Sen. Sherwin Gatchalian, the vice chairperson of the Senate ways and means committee, said at the same tax forum that the CTRP is a “work in progress,” which the Senate will deliberate on thoroughly to “make sure that the impact on our constituents will be worth it.”
Cua’s bill is called the “Tax Reform for Acceleration and Inclusion Act or TRAIN, while Salceda’s HB 4888 is the Tax Administration Reform Act or TARA.
The information drives organized by the PCCI and USAID across the country to educate the people on the merits and advantages of these tax reform measures have been dubbed the “TARA na sa TRAIN” workshops.
Finance Secretary Carlos Dominguez III has underscored the importance of public diplomacy to win popular support for the CTRP by convincing ordinary Filipinos that an overhaul of the outdated tax system is the “key link” to “redeeming the country’s future.”
Dominguez noted that previous secretaries and undersecretaries of the DOF have endorsed this tax reform package, along with multilateral institutions such as the World Bank, the International Monetary Fund, and the Asian Development Bank.
The Philippines’ development partners, as well as several reform-oriented civil society groups, have also expressed their support for the CTRP, he said.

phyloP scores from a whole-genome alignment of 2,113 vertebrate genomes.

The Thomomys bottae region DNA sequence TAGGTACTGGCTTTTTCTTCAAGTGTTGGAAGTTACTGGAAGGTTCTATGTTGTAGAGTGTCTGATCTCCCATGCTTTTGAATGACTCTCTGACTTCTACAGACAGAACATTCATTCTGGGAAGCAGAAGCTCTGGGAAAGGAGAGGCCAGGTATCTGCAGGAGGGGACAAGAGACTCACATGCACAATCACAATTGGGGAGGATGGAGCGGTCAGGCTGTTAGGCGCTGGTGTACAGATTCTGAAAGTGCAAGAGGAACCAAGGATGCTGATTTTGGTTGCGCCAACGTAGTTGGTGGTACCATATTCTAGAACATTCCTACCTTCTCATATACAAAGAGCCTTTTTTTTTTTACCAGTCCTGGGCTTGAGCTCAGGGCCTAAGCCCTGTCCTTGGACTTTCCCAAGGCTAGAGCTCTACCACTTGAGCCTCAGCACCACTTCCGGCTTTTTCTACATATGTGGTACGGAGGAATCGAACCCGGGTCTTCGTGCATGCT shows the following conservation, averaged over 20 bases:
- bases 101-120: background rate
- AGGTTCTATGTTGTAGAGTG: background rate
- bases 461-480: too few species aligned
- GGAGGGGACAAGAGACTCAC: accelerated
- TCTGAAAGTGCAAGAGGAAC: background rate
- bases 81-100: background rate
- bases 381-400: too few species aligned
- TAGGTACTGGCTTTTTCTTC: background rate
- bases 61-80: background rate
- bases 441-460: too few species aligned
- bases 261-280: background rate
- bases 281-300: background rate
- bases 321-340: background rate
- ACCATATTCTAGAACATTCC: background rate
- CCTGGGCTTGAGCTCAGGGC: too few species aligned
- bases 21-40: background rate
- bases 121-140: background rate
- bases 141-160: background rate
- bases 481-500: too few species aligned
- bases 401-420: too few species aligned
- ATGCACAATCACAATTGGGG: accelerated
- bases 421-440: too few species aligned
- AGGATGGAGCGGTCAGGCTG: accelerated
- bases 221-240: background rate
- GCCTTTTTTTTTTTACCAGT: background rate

But even if the CTRP has secured the support of an increasing number of institutions and organizations, Dominguez said, “It is the man-on-the-street we now need to win over. This man-on-the-street is susceptible to populist and free-rider arguments put forward by groups that oppose any and all reforms in taxation.”
The CTRP, he said, will sustain the pace of growth to 7 percent or better, bring down the poverty rate to 14 percent in the medium term and pave the way for the country to become a high-income economy by 2040.
Dominguez said that “If we fail to raise the volume of revenues required for our economy to break out over the next few years, we will fail in everything else.”
“We will fail to close the infrastructure gap. We will fail to make the investments in our young to prepare them for meaningful economic participation. We will fail to catch up with our neighbors in the region who have invested twice the amount than what we did on infra over the past three decades. Most important, we will fail to bring down the level of poverty afflicting our people,” he said.